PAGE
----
Learning to See, the permanent exhibit in the new Science Pyramid space at the Denver Botanic Gardens, brings to life the stories hidden within Colorado's landscape. By helping visitors of all ages and backgrounds to recognize the complexity of the scenes that surround them and understand their interconnectedness with the environment, the exhibit provokes exploration and inspires wonder. It also highlights, for the first time, the important research work conducted at the Gardens and the ways in which citizens can become involved in plant conservation research themselves.
New Territory. Betting on its reputation for quality and its customers’ passion for the outdoors, Swiss brand Wenger launches a new product line and a new U.S. flagship. In the process, it highlights a regional environmental dilemma.
Both palette and canvas, glass is infinitely mutable and eloquently transmissive. The seduction is powerful.
It is impossible to separate glass from light. It simply does not exist without light behind, below, before, above, or through it. It is that intrinsic relationship that draws designers and artists to choose glass as their medium. And as technology continually refines manufacturing techniques and lighting options, the possibilities inherent in glass are virtually limitless.
Two McDonald's restaurants in two states received a new design treatment integrating architecture, graphics and space. The corporate identity is expressed through both as part of the interior and exterior architecture. At Colorado Springs, the giant box of French fries beckons customers; larger than the golden arches sign outside, it is both sign and sculpture. Inside the store, menu graphics become part of the décor. Instead of squinting to see one giant menu board over the clerks' heads, patrons can look at the small menu board posted by each cash register.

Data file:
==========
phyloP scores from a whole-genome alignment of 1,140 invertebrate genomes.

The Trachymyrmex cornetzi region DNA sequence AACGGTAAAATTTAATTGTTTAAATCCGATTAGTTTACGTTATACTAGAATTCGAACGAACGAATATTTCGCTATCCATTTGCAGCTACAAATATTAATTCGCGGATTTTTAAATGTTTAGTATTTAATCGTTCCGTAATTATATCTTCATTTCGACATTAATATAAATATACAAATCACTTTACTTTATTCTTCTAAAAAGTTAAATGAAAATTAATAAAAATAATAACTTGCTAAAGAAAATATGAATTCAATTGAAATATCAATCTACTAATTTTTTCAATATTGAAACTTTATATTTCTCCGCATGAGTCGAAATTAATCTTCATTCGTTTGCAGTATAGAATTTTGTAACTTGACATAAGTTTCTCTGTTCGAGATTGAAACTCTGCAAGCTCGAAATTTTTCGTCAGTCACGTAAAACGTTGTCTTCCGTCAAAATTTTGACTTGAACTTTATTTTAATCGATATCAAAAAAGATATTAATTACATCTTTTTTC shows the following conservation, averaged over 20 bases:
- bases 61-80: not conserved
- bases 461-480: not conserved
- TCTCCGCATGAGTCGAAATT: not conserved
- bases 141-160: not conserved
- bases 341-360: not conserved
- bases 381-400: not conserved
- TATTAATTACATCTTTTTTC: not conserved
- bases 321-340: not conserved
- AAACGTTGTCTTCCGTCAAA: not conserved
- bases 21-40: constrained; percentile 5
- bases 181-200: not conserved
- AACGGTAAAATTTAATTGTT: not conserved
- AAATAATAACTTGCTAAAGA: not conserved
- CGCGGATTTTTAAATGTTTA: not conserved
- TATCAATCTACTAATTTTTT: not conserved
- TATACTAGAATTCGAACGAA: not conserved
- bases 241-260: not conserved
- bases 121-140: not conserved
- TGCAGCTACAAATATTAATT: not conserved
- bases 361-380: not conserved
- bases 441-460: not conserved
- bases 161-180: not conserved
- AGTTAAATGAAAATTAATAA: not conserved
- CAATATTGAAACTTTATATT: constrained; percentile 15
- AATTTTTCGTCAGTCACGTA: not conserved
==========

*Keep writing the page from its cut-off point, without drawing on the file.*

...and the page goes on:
The Mountain Monorail project is a proposed solution to a high-speed, mass transit system along the I-70 corridor, which winds through the Rocky Mountains of Colorado. The design concept for the identity utilizes qualities that reflect the pristine, dynamic, and unique nature of the mountain environment. Other suggestive elements in the identity help illustrate the idea of the monorail: the abstract shape of the monorail in the logo, the dynamic curved shapes that emphasize how the monorail wraps around its guideway beam, and the oblique type implying speed.
While the function of this exhibit was to showcase Italian tiles, a fabrication requirement was that tiles be used sparingly to keep the shipping weight down. Each overhead pyramid lights a single tile, each weighing less than fifty pounds.
Minimalist elements allow the tiles to be displayed much like art objects. The entire exhibit is dipped in Ferrari red, as most Italian tile manufacturers are located near Modena.
ECOS Communications was contracted by the Denver Zoo to develop the environmental graphic design, cultural thematic context, and exhibit content master plan for a new 10-acre, $50 million exhibit on zoo grounds. ECOS began the 12-month planning phase by developing a project mission around the core of the planned exhibit: Asian elephants' danger of extinction and how their survival depends on resolving human/animal conflicts. All design was developed to support that mission.